A Tasty Diamond in the Very, Very Rough...

I know a book dealer who lives in Colorado Springs, Colorado. She runs an independent bookstore and is often summoned to do appraisals on book collections for estates and cases of probate. When she was recently called to a residence in the western part of the city, just at the base of majestic Cheyenne Mountain, she didn't expect anything out of the ordinary. Why would she?

As she entered the home, she noticed various curiosities: unloaded firearms, defused hand grenades, knives and a plethora of survival gear. She then made her way over to the book collection. The Turner Diaries. Mein Kampf. The Anarchist's Cookbook. Racism, hate, terrorism. The worst of us - humans - in print. Chilling was the feeling she had, but away she went with her task. The list of disturbing monographs continued to pile up. Then it happened.

Amidst the macabre of it all, she found it: The Joy Cooking. My friend could do nothing but smile. As much as the written word may divide us, it moreso brings us together. Commonalities build trust between us all, regardless of our starkest differences. Perhaps if our good appraiser - an avid food enthusiast herself - had a chance to sit and talk wine, bread, and mere poi with the deceased, an attitude or two may have been adjusted. It would have been a start...and a book would have been the point from which to embark.

Wednesday, June 11, 2008




"En la actualidad, parásito es todo organismo vivo que se alimenta de otro sin contribuir a la supervivencia de éste.En la antigua Grecia, en cambio, los parásitos eran los altos funcionarios encargados de verificar la cosecha de trigo y la preparación del pan, así como los banquetes en homenaje a los dioses. Más tarde se extendió a toda clase de huésped y a los invitados a fiestas o banquetes, por su sentido etimológico de ‘comensal’. En efecto, la palabra griega estaba compuesta por el prefijo para- (al lado de) y sitos (trigo, pan, comida)."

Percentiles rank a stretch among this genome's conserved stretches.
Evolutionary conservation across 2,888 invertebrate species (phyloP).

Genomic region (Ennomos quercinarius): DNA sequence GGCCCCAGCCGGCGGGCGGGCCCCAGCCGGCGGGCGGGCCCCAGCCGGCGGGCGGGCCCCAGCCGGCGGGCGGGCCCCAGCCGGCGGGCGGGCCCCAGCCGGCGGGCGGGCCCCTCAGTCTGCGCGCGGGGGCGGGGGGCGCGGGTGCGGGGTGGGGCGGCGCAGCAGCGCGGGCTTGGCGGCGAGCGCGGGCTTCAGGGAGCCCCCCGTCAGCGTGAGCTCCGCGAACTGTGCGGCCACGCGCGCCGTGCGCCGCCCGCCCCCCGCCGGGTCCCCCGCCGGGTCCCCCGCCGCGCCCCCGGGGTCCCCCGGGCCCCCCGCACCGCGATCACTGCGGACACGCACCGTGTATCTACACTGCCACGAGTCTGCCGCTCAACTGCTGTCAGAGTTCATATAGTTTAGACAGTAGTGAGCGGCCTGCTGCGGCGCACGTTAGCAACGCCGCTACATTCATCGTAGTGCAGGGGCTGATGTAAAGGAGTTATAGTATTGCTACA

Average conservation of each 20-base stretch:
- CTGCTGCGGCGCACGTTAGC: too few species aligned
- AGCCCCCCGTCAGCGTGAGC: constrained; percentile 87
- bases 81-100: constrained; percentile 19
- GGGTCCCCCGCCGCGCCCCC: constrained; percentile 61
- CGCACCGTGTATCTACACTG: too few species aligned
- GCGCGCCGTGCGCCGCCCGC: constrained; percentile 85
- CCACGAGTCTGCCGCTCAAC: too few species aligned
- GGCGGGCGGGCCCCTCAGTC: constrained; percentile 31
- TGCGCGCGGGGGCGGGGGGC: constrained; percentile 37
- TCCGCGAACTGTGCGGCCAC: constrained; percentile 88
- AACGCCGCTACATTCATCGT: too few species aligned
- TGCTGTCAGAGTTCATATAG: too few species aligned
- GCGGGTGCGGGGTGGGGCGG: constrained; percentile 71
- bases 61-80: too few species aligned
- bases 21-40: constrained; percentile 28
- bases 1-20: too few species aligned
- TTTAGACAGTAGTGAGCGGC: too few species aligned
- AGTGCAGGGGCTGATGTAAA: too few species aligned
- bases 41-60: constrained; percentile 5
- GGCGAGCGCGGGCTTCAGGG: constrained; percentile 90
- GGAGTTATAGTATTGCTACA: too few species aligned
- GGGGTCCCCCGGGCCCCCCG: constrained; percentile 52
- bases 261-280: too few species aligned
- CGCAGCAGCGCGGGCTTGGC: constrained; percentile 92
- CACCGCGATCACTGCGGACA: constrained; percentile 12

Book Review : "The Color of the Sea"

"Color of the Sea" by John Hamamura. New York : Anchor Books, c2007

Hamamura has written an intensely personal - and autobiographical - exploration of the times bracketing the Second World War. In short vignettes, we see Isamu "Sam" growing from a young boy in Hawaii to a young man in Lodi, fulfilling his obligation to get a college education so as to become the "winning lottery ticket" for his family. We experience the disruption as his family is transported to camps after the bombing of Pearl Harbor, and we share his unwavering devotion to Keiko. He is tapped by the Army to teach the Japanese language to interpreters.

The author continually explores the border between what I want and what others expect of me in themes related to immigrant labor, racial discrimination, family separation, "belonging", loyalty, personal integrity, love, and the horrors of war. It offers an insider's view of the events - a much different perspective than the one experienced by most other Americans living in California and Hawaii.

This novel is one of the 2007 winners of the Alex Awards for fiction written for adults, but with a special interest for teens.

Monday, June 9, 2008

Tired of catching all the wrong bugs?